MTR railway fares to go up by 2.7pc in June
Rail operator will have to give concessions back to passengers for any delay over half an hour
A ride on the MTR is going to cost more from June. Fares will go up 2.7 per cent - but it could have been as much as 3.2 per cent.
The increase was announced yesterday after completion of a review of the formula for calculating fare rises.
The rail operator's fares are adjusted yearly under a mechanism that takes into account inflation and transport workers' pay.
The sum of the two elements is halved, then a small percentage is deducted to reflect improvements in productivity. The lower fare rise resulted from an increase in this percentage from 0.1 per cent to 0.6 per cent. The new fares, under which 80 per cent of passengers will pay 30 cents more, will provide an extra HK$360 million in revenue.
The Transport and Housing Bureau said a new profit-sharing mechanism would also be introduced whereby if the MTR's underlying business profit exceeds HK$5 billion, it will have to give back HK$50 million to HK$250 million as concessions to passengers.
The public's ability to pay will also be reflected by capping any increase according to any change in median monthly household income.
When the rate calculated, according to the formula, is higher than the income change, discounts will be offered. When household incomes don't rise, the effective fares will be frozen and the MTR will recover the discounts in two following years.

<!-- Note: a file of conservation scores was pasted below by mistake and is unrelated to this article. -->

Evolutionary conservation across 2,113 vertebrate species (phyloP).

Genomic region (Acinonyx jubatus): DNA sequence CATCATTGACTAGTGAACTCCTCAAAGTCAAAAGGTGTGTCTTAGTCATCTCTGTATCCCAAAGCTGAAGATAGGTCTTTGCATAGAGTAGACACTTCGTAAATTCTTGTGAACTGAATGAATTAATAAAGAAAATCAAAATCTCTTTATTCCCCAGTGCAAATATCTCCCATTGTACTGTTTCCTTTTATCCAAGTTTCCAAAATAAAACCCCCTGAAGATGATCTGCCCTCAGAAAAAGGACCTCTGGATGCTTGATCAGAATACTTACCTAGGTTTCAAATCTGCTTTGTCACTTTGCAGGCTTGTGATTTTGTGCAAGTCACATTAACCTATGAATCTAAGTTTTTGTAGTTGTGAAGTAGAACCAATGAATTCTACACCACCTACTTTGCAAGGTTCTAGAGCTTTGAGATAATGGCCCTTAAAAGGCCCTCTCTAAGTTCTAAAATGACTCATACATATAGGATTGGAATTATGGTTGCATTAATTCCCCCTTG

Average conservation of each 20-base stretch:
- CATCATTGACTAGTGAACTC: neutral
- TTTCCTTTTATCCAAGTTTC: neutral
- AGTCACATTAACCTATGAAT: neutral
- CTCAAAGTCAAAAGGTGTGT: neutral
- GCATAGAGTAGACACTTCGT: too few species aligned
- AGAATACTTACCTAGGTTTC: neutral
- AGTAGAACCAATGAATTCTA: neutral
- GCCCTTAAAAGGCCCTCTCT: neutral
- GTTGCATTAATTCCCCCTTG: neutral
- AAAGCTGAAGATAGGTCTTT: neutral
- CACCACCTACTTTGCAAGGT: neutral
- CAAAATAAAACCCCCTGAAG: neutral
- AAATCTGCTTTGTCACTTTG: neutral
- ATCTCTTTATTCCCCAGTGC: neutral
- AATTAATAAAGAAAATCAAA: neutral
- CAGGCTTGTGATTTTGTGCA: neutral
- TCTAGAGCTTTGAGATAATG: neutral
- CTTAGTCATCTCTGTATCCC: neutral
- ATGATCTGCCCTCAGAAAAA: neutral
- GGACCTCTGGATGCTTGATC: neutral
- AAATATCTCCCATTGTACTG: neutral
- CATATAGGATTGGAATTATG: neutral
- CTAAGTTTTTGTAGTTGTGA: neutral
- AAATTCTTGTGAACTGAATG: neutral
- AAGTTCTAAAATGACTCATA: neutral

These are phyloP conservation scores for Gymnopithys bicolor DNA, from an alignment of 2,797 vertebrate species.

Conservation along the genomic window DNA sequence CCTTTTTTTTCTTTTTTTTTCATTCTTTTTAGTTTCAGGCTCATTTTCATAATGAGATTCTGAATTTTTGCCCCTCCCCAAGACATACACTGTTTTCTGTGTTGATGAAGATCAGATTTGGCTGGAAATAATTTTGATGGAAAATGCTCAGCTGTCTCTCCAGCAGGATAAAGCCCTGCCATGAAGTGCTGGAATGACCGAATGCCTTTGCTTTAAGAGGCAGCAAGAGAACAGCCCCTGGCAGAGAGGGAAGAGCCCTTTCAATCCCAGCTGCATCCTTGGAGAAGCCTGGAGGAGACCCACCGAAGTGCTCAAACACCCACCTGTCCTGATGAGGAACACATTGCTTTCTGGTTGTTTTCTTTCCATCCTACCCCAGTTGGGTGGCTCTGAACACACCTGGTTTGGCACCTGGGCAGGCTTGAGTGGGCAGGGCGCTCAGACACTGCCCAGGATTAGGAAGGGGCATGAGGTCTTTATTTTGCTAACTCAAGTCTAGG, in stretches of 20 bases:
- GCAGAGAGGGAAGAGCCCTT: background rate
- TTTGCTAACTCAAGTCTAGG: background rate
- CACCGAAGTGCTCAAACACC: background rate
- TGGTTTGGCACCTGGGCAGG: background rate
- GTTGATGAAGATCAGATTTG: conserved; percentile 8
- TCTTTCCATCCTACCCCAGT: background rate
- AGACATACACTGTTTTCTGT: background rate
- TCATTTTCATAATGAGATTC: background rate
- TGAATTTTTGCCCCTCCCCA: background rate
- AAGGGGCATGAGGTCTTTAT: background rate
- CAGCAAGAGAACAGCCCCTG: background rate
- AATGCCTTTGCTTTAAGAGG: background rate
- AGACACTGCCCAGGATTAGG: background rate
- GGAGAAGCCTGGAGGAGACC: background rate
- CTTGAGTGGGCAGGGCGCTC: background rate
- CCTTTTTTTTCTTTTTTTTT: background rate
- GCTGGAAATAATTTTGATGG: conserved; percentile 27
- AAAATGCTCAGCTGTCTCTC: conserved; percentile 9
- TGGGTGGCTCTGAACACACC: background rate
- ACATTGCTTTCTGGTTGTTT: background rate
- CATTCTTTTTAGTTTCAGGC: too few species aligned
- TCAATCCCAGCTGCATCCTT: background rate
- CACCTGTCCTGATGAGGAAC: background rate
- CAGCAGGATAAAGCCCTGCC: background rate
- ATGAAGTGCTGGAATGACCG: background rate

Household incomes rose 5.5 per cent year on year in the fourth quarter last year.
A penalty mechanism is also being introduced. For every incident which causes a delay of more than 31 minutes, the MTR will have to give back HK$1 million to HK$2.5 million in concessions to passengers, depending on the length of the delay.
Transport minister Professor Anthony Cheung Bing-leung said the new mechanism struck a balance between the MTR's corporate responsibility and financial sustainability.
MTR Corporation chairman Dr Raymond Chien Kuo-fung (pictured) said the new mechanism reflected the public's expectations. New monthly passes and a City Saver ticket would be launched for frequent travellers.
In 2011, the MTR's underlying business profit was HK$10.4 billion. It offered concessions of HK$670 million. Under the new formula, it would have had to give back only HK$175 million.
Economist Dr Andy Kwan Cheuk-chiu said the government could have made the new mechanism tougher, as the MTR could afford to be more generous.